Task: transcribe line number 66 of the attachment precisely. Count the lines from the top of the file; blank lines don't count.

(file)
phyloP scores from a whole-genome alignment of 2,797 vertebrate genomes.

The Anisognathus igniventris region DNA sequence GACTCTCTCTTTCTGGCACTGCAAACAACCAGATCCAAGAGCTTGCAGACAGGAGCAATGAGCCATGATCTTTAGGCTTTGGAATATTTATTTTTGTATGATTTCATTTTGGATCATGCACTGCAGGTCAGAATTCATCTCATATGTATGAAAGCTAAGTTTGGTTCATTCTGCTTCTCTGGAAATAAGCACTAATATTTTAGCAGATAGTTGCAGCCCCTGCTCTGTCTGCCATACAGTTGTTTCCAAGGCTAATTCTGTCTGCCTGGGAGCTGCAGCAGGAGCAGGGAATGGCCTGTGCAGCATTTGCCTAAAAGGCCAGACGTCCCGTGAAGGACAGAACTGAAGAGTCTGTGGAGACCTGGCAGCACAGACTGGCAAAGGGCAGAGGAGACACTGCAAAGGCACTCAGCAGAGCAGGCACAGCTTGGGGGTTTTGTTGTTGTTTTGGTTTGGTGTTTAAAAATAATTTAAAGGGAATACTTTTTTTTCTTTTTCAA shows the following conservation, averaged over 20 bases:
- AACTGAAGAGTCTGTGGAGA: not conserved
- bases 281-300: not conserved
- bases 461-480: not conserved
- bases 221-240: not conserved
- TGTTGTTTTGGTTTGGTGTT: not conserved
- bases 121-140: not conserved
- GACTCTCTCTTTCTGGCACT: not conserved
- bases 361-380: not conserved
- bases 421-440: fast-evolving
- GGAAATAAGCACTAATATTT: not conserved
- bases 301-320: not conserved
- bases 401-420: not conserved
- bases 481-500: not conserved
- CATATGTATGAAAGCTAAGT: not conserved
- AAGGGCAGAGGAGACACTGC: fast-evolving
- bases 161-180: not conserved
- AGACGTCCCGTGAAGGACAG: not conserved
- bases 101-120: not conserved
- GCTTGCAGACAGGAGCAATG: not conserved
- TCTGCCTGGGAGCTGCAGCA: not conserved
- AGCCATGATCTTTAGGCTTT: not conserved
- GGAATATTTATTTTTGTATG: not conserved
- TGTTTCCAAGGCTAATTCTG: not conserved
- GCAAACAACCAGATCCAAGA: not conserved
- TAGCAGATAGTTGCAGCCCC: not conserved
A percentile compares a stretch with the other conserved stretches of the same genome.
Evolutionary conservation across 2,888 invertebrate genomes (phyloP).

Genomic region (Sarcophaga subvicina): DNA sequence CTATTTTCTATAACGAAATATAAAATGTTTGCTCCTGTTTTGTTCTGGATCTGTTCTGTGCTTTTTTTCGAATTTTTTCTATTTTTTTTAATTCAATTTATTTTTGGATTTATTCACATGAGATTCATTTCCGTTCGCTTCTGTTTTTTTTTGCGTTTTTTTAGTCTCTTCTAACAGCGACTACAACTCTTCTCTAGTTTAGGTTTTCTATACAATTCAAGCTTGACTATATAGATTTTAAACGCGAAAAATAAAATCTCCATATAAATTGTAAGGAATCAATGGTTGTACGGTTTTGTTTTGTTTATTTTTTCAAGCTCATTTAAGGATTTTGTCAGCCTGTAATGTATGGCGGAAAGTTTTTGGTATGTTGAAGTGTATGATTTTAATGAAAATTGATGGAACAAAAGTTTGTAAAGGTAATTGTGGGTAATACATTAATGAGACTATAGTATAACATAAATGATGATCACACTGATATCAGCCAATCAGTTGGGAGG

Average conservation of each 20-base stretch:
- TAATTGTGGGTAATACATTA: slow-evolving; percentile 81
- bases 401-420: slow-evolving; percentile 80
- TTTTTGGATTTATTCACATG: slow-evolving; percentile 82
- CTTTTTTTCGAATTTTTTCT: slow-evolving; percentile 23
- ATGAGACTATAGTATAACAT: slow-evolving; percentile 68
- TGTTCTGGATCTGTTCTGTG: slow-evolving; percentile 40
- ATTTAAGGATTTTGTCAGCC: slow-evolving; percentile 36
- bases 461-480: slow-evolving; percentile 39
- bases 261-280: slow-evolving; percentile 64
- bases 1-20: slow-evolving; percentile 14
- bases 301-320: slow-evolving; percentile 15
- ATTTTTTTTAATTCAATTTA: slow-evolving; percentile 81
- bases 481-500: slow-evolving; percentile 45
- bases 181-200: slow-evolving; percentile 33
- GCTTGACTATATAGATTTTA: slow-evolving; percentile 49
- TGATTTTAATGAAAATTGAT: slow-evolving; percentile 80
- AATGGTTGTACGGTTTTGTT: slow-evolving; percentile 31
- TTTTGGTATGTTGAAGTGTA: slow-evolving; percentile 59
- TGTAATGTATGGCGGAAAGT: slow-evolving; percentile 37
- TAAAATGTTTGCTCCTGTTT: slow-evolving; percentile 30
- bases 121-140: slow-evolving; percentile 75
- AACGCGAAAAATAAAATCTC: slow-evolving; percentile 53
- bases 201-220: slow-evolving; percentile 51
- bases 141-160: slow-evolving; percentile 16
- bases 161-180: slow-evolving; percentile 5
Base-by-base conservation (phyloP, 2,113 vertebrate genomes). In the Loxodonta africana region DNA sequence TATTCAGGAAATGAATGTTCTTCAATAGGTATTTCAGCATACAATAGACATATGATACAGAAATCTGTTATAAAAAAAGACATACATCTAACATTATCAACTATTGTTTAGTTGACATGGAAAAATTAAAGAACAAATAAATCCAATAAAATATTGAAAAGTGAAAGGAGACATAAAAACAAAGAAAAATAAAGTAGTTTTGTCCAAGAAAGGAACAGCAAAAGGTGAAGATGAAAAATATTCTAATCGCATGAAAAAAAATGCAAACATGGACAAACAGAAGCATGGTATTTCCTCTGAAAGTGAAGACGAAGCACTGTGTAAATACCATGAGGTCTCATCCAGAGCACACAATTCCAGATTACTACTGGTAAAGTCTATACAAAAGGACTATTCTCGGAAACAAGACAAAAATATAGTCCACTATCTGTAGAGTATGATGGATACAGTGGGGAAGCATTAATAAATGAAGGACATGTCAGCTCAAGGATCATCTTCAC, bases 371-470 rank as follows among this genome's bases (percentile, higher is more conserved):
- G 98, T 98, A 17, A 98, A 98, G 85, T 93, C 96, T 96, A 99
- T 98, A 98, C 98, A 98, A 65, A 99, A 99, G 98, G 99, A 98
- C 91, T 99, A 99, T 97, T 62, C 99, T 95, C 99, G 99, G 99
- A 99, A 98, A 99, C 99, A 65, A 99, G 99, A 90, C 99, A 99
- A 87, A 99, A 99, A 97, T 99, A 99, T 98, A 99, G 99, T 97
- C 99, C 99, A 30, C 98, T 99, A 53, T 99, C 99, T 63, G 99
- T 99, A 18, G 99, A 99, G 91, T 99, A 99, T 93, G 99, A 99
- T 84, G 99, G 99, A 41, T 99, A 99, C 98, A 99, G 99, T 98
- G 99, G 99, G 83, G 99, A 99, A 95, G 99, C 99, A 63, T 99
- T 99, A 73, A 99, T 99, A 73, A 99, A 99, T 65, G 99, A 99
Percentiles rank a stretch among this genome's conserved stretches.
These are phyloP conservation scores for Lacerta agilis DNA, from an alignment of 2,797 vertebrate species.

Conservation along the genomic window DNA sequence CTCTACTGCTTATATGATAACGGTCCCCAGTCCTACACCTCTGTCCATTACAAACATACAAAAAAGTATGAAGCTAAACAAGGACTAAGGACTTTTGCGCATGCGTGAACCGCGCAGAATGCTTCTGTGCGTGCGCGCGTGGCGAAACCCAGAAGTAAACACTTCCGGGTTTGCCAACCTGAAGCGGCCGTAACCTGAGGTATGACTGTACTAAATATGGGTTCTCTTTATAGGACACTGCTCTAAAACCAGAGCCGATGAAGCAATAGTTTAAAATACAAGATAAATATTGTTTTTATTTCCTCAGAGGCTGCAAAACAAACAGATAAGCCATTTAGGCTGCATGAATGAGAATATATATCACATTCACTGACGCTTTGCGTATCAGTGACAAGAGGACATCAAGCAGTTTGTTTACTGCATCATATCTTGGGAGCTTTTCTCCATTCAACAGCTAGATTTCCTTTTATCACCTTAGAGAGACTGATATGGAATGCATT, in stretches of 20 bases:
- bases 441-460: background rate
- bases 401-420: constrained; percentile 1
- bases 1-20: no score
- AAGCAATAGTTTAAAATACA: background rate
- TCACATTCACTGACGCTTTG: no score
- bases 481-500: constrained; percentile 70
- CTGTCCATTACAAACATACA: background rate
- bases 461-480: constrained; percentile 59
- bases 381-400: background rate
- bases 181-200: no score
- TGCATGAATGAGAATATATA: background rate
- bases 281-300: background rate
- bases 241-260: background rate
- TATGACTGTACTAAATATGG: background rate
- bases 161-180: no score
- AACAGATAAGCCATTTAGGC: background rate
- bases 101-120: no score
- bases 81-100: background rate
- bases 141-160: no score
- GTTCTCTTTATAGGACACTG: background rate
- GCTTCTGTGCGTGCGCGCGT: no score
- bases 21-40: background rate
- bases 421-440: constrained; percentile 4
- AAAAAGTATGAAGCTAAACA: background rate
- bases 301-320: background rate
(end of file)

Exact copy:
- G 99, G 99, G 83, G 99, A 99, A 95, G 99, C 99, A 63, T 99